Manual to the world #2

It’s already Friday again?  When I decided to make this a weekly feature, I forgot how short a week really is.  I might have to change the frequency and make it biweekly or monthly.  If every other entry in the journal is going to be a part of this series, things might get boring real fast!

For now there are plenty of cool tips to share, so here’s number two:

OasisNYC is a great online resource for community maps.  I love maps, so I had a lot of fun with this.  The OasisNYC map is an interactive map that shows you the location of community resources like public gardens, playgrounds, tennis-courts, parks, and much more.  You can even create your own map with just the information you are interested in and save it, print it or link to it from your own website.  While this is primarily aimed at New York city dwellers, it could be a great tool for visitors too.  And who knows, maybe something similar is available for where you live?

The OasisNYC website has a lot of other interesting information that you won’t on the map so definitely check that out too!  The menus might not be the most user-friendly and the copy on the website gets a little ‘governmental’ at times.  Here’s a little example from their mission statement:

The OASIS website is guided by a collaborative partnership of private and public sector representatives that seek to sustain an accessible information system that helps enhance the stewardship of open space so these areas are linked, diverse and sustainable for the benefit of all people, organisms, and ecosystems in and around New York City.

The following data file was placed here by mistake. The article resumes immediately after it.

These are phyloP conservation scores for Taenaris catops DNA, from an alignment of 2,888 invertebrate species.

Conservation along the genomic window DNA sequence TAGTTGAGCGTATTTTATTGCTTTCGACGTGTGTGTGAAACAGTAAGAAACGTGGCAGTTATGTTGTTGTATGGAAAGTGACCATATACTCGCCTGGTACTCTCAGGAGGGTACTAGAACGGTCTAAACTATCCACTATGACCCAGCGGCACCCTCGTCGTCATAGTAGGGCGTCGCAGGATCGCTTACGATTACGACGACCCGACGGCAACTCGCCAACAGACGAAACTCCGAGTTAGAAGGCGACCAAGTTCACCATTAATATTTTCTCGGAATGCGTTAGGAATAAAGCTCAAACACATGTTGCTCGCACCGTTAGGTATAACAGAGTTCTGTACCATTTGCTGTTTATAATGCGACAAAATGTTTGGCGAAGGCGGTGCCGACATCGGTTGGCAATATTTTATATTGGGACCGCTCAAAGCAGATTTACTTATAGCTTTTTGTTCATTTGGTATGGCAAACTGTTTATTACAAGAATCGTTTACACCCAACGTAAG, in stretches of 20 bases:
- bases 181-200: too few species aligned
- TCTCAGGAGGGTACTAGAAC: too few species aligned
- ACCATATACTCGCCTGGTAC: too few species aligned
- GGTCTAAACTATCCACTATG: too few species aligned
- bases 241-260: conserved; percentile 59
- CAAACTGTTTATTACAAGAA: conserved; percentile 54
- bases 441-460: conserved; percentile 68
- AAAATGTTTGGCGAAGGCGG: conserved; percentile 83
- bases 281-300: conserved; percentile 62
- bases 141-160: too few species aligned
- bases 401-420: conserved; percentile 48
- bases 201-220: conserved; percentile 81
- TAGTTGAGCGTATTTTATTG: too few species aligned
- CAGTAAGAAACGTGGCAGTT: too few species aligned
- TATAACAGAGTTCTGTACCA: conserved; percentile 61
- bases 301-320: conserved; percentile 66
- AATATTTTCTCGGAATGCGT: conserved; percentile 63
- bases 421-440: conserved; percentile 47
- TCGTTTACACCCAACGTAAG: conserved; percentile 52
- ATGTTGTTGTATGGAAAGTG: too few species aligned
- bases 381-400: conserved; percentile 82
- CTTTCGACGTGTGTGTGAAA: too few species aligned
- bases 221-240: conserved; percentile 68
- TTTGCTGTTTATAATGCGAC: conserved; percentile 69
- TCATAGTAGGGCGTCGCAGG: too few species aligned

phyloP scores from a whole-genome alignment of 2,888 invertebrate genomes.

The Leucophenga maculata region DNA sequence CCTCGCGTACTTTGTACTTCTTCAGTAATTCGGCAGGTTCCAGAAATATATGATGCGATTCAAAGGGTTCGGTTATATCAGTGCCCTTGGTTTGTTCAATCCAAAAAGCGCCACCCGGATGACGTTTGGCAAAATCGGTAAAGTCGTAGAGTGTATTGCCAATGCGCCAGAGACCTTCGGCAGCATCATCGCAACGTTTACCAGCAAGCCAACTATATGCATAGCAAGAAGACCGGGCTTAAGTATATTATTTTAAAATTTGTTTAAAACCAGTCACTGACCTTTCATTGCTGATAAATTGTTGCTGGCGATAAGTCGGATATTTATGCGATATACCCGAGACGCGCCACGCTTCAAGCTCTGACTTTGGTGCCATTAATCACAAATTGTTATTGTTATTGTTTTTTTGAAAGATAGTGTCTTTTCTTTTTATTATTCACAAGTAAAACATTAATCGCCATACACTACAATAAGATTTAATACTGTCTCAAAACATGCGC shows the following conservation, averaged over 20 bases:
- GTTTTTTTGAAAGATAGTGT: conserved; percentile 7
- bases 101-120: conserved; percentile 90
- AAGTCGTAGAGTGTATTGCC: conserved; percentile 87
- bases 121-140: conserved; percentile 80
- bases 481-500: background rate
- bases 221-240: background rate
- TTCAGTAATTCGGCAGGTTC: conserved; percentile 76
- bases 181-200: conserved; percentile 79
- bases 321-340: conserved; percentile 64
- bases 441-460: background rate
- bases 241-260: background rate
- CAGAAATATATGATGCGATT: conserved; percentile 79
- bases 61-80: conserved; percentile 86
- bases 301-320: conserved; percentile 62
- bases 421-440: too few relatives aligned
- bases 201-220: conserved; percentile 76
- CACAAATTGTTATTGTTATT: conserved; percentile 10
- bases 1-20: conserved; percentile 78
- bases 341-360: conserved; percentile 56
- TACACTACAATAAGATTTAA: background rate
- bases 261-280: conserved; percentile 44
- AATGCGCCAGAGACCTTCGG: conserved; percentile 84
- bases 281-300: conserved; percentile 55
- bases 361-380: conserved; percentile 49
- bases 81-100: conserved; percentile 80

One of the best things about living all the way uptown is the amount of green space. That's what I always remind myself of when the A-train decides to go local!

Yes, that was one sentence…  All of the information given here is relevant, and most likely accurate too, but I would argue that there is a better way to communicate it.  However, this entry is not about copy-writing or web design, it’s about a great resource for information that is otherwise hard to get by.  And most of the information is presented in an awesome map! what more do you want?  It’s Friday today, go look for a nice park or playground to visit this weekend!

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Storm King Art Center

Yesterday, Laura and I went to Storm King Art Center. Only an hour north of New York City this sculpture park is a great place to enjoy fall foliage and escape the city for a few hours.

As big fans of Andy Goldsworthy we especially enjoyed his works. That’s right, works! if you’ve been to Storm King you will remember his famous piece, Storm King Wall (1998).

This year he added another work to the collection, Five Men, Seventeen Days, Fifteen Boulders, One Wall (2010). This work is smaller in scale, but the concept is similar to Storm King Wall, because of the title it forces you to think about the resources that go into creating sculptures of this size.

After seeing the amazing Goldsworthy documentary, Rivers and Tides, I was already really impressed with the scale of his work and the patience he has in creating it.  What I like most about site specific, outdoor sculptures is how they change with the seasons.  This is especially true for Goldsworthy’s work.  How spectacular must the Storm King Wall look when it’s covered in snow, snaking through the forest and disappearing into a frozen pond?  Too bad the park is closed for the winter season…  There’s always Google image search but that’s just a meager substitute for the real experience.

Of course there is much more to enjoy at Storm King than Goldsworthy’s work, even the park itself is so beautifully landscaped it’s worth the trip north.  Visit the Storm King Art Center website and start planning a visit!

For more pictures, check out Laura’s blog.